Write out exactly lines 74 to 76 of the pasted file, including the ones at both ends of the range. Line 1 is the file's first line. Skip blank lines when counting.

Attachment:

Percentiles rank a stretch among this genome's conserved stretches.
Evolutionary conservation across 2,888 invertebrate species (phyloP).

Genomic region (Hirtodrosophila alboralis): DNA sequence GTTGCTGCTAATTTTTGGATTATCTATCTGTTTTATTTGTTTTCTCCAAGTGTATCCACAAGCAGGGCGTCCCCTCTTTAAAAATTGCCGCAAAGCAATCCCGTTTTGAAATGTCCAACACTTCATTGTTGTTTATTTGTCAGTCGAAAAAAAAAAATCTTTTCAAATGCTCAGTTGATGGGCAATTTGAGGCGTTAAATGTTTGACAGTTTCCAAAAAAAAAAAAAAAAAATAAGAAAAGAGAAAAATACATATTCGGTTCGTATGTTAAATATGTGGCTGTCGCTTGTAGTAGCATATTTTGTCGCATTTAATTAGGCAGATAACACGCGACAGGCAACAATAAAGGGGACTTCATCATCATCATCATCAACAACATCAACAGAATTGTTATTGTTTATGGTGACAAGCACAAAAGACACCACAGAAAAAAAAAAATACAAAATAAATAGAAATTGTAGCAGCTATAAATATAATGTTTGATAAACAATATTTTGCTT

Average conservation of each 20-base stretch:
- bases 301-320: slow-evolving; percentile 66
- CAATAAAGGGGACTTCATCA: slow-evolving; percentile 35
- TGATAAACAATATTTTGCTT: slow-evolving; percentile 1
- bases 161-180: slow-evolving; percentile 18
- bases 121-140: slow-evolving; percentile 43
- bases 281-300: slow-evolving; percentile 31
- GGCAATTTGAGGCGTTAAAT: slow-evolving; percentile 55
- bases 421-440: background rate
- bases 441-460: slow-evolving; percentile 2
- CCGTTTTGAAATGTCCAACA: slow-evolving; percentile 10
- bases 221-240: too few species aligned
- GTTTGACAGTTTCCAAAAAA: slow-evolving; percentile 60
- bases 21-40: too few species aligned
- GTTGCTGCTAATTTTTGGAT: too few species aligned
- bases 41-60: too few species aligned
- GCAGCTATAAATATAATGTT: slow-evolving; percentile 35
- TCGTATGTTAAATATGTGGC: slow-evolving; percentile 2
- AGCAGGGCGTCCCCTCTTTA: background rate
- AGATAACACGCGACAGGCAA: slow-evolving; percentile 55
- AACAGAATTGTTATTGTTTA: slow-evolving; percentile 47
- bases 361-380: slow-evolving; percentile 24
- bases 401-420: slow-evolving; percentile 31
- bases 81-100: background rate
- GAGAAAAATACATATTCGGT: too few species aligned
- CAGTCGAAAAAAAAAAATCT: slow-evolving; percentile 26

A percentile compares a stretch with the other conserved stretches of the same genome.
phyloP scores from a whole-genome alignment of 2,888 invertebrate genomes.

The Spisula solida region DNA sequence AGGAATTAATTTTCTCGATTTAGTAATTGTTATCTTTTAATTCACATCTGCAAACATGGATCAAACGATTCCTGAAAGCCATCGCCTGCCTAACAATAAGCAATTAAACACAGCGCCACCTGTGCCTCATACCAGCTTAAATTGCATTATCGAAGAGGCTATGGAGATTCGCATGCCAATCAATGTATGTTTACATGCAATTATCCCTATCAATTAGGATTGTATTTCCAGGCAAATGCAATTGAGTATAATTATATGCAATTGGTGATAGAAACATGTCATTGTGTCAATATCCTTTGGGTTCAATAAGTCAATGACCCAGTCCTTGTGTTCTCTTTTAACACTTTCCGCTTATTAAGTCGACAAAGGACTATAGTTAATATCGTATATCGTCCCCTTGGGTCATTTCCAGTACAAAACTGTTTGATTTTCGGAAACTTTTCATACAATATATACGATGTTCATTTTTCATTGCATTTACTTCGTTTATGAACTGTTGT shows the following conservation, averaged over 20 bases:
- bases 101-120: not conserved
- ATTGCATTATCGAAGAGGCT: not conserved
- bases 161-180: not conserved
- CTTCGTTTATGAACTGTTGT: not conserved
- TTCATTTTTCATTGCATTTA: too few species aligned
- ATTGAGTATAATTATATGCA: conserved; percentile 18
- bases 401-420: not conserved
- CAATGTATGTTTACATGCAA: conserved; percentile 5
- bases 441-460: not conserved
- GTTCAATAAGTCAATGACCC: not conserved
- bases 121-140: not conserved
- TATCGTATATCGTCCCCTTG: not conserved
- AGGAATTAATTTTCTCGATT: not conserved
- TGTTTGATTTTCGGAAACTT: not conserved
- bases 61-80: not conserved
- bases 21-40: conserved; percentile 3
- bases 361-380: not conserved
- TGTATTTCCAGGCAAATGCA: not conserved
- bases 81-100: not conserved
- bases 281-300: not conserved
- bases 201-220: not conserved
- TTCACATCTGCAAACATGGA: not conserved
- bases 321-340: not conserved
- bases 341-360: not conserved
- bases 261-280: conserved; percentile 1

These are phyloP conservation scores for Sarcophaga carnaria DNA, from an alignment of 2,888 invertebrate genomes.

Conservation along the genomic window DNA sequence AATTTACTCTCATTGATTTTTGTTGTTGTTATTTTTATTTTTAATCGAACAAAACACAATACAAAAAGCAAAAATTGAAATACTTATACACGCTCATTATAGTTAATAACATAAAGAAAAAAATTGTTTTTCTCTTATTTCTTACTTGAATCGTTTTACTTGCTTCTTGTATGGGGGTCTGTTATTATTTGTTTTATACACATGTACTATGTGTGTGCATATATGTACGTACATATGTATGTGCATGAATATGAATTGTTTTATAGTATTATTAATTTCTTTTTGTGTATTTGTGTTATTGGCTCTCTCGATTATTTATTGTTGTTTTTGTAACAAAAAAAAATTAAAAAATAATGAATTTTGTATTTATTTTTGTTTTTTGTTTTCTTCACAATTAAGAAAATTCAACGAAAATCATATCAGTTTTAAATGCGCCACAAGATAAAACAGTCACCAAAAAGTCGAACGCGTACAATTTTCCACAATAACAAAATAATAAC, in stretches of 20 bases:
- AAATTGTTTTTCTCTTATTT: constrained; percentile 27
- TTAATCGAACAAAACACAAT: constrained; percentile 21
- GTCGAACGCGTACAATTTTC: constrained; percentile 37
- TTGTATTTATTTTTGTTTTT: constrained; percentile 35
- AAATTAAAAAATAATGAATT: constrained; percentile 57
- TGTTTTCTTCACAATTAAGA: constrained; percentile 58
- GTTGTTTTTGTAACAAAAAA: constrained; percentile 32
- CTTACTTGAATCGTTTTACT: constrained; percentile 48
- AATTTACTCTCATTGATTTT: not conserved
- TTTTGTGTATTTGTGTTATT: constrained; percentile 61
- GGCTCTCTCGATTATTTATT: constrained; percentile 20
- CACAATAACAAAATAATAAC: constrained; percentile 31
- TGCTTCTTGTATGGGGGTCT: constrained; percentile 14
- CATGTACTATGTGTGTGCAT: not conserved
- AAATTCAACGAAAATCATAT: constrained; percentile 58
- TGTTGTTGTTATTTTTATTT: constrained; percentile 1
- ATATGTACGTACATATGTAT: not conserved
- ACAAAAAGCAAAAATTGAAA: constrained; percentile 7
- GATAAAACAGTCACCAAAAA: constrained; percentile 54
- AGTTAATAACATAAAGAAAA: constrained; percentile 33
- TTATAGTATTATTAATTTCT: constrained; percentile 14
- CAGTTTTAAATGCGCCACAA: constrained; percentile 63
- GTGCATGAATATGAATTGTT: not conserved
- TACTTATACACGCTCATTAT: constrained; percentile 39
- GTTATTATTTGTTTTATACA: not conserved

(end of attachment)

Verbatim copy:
- AAATTCAACGAAAATCATAT: constrained; percentile 58
- TGTTGTTGTTATTTTTATTT: constrained; percentile 1
- ATATGTACGTACATATGTAT: not conserved